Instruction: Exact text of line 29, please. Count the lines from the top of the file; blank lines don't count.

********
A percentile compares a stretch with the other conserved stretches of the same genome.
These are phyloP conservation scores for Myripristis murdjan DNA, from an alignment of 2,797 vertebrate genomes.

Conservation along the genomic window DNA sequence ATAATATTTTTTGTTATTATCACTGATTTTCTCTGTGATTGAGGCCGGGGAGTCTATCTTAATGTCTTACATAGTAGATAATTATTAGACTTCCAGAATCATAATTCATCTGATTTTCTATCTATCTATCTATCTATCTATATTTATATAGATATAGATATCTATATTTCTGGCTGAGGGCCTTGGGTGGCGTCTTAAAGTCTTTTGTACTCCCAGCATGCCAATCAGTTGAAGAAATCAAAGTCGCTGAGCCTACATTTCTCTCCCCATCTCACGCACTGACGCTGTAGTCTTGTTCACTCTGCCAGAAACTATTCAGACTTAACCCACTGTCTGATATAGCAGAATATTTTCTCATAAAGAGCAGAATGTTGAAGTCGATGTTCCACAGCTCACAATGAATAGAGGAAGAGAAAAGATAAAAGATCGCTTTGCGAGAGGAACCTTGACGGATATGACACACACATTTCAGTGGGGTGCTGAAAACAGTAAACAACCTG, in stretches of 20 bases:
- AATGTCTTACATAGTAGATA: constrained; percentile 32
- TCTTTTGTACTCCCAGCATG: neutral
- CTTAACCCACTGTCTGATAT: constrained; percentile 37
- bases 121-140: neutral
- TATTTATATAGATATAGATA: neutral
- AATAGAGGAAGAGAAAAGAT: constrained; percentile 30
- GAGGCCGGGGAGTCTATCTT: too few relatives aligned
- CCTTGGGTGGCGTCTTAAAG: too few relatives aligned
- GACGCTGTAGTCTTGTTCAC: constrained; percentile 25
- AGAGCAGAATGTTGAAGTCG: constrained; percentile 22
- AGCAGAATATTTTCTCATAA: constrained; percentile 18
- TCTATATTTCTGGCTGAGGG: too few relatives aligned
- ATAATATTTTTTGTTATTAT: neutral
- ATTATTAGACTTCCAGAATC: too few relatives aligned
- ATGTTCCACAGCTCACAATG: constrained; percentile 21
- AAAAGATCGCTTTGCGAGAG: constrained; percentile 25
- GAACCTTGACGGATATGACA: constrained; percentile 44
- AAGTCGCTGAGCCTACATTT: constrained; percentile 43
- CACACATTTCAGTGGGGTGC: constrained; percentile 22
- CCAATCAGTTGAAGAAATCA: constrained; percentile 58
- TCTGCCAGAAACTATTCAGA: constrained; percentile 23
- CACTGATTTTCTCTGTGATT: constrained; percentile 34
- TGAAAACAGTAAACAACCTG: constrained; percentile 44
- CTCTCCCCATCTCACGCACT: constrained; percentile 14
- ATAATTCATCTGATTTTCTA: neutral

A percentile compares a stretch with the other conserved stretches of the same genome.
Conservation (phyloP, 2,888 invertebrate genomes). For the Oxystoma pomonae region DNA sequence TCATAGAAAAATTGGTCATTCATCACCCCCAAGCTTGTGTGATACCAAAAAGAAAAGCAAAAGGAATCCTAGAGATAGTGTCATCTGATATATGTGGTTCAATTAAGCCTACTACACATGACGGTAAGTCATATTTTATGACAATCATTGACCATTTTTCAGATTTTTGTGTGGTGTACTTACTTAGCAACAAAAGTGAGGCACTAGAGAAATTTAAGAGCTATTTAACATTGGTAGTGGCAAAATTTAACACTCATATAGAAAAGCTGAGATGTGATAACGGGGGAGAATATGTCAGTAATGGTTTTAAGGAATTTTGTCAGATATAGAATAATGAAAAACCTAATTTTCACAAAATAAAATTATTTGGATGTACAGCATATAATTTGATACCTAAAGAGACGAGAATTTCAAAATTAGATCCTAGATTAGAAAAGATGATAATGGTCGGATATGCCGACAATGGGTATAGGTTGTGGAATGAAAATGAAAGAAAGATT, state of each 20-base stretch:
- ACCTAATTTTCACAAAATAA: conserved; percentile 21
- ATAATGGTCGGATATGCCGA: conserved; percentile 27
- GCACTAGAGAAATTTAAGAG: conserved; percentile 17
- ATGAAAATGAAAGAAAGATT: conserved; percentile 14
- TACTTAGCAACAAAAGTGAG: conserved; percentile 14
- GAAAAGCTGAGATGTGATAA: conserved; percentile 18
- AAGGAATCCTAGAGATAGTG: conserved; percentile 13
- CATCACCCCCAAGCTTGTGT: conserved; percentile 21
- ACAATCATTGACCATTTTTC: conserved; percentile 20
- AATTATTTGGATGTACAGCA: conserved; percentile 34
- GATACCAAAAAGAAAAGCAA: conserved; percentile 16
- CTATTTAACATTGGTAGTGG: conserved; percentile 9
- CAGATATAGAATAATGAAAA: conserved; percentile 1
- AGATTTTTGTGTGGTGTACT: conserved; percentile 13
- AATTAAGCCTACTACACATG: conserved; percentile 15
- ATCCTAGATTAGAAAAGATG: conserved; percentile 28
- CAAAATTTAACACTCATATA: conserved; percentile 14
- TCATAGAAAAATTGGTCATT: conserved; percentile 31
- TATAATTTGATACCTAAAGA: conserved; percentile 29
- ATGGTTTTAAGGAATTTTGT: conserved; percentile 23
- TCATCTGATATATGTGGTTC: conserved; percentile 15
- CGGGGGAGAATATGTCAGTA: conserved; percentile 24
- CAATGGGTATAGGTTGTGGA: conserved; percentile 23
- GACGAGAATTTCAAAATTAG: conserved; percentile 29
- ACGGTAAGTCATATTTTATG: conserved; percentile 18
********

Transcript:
A percentile compares a stretch with the other conserved stretches of the same genome.